Monday, April 6, 2020

Unearthing the truth about prep sports participation, college scholarships

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EDITOR’S NOTE: The following op-ed was written by National Federation of State High School Associations Executive Director Bob Gardner and Oregon Student Activities Association Executive Director Peter Weber:

Bob Gardner & Peter Weber
Bob Gardner & Peter Weber

Many parents are trying to live the dream through their sons and daughters – the dream of landing a college athletic scholarship by specializing in a sport year round. Unfortunately, most of these dreams are never realized.

The odds of a sports scholarship paying for even a portion of a student’s college education are miniscule.

The College Board, a not-for-profit organization comprised of 6,000 of the world’s leading educational institutions, reports that a moderate cost for college students who attend a public university in their state of residence is $25,290 per year. The annual cost at a private college averages $50,900.

Meanwhile, the most recent data from the NCAA reveals that the average Division I athletic scholarship is worth only $10,400. More significantly, the same study shows that fewer than two percent of all high school athletes (one in 54) ever wear the uniform of an NCAA Division I school.

Even if the dream is realized, parents likely will spend more money for club sports than they regain through college athletic scholarships. Thanks to the costs of club fees, equipment, summer camps, playing in out-of-state tournaments and private coaching, youth sports has become a $15 billion-per-year industry.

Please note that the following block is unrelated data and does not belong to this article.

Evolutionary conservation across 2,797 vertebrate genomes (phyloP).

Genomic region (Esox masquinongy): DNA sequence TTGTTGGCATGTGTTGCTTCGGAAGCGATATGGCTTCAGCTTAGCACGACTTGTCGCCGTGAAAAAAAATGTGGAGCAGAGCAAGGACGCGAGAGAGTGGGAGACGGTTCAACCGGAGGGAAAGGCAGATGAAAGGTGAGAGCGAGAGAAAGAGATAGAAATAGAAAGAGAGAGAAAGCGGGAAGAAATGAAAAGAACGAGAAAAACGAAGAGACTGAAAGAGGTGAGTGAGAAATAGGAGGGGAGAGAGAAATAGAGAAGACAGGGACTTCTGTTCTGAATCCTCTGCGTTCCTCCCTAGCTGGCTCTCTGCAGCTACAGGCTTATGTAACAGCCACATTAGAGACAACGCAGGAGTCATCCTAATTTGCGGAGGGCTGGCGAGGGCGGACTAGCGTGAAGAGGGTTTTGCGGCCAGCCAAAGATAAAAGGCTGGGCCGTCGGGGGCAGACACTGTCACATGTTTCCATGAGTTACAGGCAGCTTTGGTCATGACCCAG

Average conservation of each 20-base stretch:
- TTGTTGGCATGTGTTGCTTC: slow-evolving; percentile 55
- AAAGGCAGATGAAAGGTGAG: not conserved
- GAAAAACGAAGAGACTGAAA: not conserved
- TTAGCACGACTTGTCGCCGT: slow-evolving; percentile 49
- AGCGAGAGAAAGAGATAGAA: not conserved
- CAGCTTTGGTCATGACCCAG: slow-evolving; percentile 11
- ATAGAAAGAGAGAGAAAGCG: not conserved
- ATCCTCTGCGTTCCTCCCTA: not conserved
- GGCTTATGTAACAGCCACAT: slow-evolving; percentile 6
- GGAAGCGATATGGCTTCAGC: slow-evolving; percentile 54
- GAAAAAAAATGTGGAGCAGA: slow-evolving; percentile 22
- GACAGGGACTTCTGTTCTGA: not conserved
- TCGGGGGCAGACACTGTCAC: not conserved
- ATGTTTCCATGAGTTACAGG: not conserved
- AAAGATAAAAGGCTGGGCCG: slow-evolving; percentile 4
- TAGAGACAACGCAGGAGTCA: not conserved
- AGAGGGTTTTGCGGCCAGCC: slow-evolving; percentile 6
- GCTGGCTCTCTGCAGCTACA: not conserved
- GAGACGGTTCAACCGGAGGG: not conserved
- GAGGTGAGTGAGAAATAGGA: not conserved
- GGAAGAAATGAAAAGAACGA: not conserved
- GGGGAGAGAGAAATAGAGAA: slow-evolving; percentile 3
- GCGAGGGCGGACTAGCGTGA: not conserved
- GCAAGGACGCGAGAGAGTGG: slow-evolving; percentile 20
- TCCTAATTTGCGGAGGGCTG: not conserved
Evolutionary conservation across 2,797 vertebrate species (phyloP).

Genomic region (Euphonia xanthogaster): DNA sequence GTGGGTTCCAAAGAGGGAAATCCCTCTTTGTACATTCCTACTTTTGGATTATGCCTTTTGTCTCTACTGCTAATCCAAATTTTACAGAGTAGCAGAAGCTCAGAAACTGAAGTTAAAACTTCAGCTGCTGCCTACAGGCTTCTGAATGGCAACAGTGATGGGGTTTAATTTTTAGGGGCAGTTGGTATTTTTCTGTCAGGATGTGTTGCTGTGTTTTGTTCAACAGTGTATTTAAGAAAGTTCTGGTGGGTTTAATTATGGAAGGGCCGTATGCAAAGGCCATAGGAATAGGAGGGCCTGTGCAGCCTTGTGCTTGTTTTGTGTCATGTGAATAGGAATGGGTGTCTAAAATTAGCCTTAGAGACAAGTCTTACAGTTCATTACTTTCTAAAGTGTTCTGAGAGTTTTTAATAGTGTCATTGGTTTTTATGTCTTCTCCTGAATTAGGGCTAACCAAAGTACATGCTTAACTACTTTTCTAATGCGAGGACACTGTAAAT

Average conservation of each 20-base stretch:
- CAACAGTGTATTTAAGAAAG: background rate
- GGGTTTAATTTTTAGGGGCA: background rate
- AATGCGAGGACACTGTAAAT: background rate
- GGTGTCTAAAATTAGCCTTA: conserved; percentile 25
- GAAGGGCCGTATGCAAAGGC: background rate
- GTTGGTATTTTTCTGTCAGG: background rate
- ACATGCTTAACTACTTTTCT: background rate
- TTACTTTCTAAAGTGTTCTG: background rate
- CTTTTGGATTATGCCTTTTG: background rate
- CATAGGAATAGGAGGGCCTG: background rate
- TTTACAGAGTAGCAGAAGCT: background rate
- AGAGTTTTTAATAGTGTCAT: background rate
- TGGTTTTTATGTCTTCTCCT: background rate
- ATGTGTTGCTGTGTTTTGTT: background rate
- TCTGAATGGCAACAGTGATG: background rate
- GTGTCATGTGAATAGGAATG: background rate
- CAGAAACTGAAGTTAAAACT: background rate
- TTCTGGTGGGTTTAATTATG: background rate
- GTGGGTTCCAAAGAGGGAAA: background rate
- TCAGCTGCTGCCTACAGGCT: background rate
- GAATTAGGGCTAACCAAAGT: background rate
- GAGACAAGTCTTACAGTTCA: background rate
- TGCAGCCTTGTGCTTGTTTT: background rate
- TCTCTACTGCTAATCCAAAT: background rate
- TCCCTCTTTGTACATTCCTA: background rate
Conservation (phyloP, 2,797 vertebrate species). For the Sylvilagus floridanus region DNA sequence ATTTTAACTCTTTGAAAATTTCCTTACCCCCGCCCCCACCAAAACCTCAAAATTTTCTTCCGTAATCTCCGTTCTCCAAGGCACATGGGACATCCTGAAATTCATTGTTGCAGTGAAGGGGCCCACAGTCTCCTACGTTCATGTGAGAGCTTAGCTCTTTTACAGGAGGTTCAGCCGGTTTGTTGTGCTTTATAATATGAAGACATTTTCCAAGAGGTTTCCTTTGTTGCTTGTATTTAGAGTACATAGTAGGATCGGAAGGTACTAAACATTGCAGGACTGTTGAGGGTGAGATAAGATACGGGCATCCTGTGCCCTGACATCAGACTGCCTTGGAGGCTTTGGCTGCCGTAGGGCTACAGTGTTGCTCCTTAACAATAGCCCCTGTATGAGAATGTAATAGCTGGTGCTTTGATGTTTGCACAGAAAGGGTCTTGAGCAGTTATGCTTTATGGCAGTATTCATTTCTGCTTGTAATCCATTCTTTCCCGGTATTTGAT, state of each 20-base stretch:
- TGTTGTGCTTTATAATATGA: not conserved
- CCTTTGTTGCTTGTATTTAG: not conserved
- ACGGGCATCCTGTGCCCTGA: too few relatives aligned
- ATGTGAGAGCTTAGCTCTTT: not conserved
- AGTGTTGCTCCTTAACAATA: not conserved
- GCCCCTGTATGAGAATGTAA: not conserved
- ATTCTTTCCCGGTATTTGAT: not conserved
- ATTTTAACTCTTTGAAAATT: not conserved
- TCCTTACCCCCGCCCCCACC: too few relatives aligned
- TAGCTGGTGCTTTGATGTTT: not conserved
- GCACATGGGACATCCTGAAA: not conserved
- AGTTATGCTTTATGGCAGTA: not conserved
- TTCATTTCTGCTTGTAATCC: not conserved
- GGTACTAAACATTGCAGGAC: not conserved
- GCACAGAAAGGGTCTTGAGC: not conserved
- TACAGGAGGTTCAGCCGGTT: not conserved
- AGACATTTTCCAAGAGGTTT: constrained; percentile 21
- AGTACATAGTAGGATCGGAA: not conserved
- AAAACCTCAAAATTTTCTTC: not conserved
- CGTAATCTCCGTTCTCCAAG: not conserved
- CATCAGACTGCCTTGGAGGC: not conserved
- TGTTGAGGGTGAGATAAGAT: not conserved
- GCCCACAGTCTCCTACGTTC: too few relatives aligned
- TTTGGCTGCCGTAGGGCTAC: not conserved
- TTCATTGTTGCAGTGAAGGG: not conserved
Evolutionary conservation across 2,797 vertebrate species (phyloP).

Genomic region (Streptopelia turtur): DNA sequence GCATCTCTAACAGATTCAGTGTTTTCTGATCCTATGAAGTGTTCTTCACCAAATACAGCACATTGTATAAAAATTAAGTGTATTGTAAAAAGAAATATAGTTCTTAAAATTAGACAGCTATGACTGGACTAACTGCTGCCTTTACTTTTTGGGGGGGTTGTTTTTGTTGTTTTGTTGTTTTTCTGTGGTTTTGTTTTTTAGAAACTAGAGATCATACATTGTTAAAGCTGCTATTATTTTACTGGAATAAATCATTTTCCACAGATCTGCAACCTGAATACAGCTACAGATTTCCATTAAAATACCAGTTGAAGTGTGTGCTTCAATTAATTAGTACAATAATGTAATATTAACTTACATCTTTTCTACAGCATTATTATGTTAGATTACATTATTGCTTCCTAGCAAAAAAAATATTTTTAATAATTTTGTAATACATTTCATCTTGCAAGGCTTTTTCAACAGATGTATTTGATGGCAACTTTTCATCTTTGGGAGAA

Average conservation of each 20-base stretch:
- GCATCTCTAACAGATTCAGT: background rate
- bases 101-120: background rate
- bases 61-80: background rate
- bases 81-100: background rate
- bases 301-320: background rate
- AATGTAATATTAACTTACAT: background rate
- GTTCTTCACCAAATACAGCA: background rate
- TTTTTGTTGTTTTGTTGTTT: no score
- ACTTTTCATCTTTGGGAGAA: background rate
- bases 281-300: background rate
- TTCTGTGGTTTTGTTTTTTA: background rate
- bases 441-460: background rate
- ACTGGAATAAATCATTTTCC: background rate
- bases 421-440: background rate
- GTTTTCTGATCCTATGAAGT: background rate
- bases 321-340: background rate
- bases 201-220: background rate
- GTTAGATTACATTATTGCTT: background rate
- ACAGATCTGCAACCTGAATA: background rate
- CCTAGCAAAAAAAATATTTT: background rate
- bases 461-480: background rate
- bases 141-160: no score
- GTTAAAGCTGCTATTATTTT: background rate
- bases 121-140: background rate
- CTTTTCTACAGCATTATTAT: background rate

There is an option, and it’s a financially viable one: Encourage your sons and daughters to play sports at their high school.

In education-based high school sports, student-athletes are taught, as the term implies, that grades come first. The real-life lessons that students experientially learn offer insights into leadership, overcoming adversity and mutual respect that cannot be learned anywhere else. Unlike club sports, coaches in an education-based school setting are held accountable by the guiding principles and goals of their school district. And the cost of participating in high school sports is minimal in most cases.

While there is a belief that the only way to get noticed by college coaches is to play on non-school travel teams year-round, many Division I football and basketball coaches recently have stated they are committed to recruiting students who have played multiple sports within the high school setting.

In addition, by focusing on academics while playing sports within the school setting, students can earn scholarships for academics and other talents—skill sets oftentimes nurtured while participating in high school activities. These scholarships are more accessible and worth more money than athletic scholarships. While $3 billion per year is available for athletic scholarships, more than $11 billion is awarded for academic scholarships and other financial assistance.

Without a doubt, your sons and daughters will have more fun, make more friends and be better prepared for life beyond sport by participating in multiple sports and activities offered by the high schools in your community.

 

 

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OSAA
The mission of the OSAA is to serve schools by providing leadership and state coordination for the conduct of interscholastic activities.

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